So these are people who based on — well, let me give a specific example.  In the case of prostate, the choice of surgery versus watchful waiting for a benign prosthetic hyperplasia— that's an enlarged prostate, noncancerous — it turned out that what really was at stake was a trade-off between sexual function and urinary tract function.

The urinary tract function was better managed with surgery than drugs or at the time we did this study initially, there weren't very many drugs at all; whereas, the patients who had surgery almost to a person would have retrograde ejaculation, a problem which incidentally the surgeons thought was a normal outcome, was not a normal outcome at all for a number of men.  And when they were informed about that plus the probability, the relatively small probability, of incontinence and impotence, that became the big divide in terms of the decision process.

So it is, in fact, a more — if I had time to go into this, this is a very interesting set of questions about what are these trade-offs, how do we measure them, and how do we know that the decisions that aren't being made under this model of decision-making are better decisions than those that are made under the old model?

Our group has worked very hard at that, developing what we call decision quality measures.  In this particular case, it was to learn through external questions about how much their symptoms bothered them, how severe they were by a scale, and their concern about sexual function and then to use those measures essentially to predict choice.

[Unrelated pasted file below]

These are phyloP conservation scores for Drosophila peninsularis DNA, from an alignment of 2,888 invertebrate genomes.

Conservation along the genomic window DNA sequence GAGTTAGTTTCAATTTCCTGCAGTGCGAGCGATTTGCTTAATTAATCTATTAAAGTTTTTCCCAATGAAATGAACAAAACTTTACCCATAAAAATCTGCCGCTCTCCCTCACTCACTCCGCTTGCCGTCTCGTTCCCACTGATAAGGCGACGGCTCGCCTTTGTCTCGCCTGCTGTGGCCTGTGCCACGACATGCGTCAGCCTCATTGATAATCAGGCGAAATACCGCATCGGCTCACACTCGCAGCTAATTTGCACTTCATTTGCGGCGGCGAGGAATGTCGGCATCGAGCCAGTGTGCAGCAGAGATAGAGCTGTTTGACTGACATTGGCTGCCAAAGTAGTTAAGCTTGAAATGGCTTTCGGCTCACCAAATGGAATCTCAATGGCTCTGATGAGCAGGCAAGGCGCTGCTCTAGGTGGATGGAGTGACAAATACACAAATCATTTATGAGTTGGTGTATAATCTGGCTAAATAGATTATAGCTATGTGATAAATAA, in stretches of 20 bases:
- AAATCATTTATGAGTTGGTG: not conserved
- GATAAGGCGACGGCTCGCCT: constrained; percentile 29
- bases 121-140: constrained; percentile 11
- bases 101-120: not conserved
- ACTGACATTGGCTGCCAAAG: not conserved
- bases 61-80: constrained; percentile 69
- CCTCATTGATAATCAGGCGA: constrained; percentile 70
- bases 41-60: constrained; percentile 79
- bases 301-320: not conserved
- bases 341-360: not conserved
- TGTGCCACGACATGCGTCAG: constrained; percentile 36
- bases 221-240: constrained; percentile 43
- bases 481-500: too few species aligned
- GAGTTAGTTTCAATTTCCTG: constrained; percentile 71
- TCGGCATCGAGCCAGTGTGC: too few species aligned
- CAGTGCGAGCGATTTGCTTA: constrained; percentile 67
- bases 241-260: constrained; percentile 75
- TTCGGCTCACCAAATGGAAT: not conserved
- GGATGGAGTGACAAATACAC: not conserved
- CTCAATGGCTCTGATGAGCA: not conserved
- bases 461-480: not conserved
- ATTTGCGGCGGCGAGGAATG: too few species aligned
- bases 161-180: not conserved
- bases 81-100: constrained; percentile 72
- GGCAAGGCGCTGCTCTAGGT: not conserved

It turned out that they did very well.  So people who were quite concerned about their symptoms and were not concerned about sexual function were five times more likely to choose surgery than those who were the reverse.  So that these were very — validation I think is at the level.

The other thing that these decision quality measures allow us to do is to quantify whether people in the control arm knew what they were doing.  And it turned out they didn't.  In other words, they did not have the natural history right, and they were not making decisions that were reflective of this underlying preference.

It is this sense of subjective trade-off that we're talking about here, which is very different than the classic clinical model, that there is an objective need and it has to be treated as binary.  Either you've got it or you don't.

The interesting thing is that only 20 percent of the patients who were severely symptomatic from urinary tract function under this model actually chose surgery.  It was quite similar to the result that we saw in the Canadian study, which I mentioned a few minutes ago, where only 14 percent of patients who were clinically qualified did it.